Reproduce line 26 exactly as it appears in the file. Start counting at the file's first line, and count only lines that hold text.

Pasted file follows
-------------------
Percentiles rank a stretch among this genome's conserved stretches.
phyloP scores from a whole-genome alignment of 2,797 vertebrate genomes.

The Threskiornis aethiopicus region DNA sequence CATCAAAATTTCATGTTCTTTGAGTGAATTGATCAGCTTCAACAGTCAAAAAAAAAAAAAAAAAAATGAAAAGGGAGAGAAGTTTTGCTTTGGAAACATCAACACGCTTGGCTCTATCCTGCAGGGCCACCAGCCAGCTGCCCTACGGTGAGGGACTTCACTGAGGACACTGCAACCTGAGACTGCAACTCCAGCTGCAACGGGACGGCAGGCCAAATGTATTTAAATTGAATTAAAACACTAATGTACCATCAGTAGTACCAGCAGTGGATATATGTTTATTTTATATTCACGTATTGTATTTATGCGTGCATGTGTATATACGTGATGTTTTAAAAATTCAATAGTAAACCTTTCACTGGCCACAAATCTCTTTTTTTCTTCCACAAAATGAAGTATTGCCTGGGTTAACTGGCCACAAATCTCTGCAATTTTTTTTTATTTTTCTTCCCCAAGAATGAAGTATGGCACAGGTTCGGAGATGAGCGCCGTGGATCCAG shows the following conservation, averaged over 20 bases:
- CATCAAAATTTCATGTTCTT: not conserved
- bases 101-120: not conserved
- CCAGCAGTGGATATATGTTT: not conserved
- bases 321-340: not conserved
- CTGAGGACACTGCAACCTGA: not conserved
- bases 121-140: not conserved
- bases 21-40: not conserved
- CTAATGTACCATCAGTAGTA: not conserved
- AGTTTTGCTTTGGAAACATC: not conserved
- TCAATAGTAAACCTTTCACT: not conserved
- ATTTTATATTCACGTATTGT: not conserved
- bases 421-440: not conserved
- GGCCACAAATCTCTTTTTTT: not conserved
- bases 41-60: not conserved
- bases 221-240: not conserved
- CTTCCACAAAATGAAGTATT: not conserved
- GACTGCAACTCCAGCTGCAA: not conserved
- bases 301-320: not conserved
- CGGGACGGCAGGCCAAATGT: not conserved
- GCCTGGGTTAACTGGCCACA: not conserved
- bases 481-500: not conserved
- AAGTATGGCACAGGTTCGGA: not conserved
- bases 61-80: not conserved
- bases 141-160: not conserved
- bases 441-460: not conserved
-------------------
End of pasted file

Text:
- bases 61-80: not conserved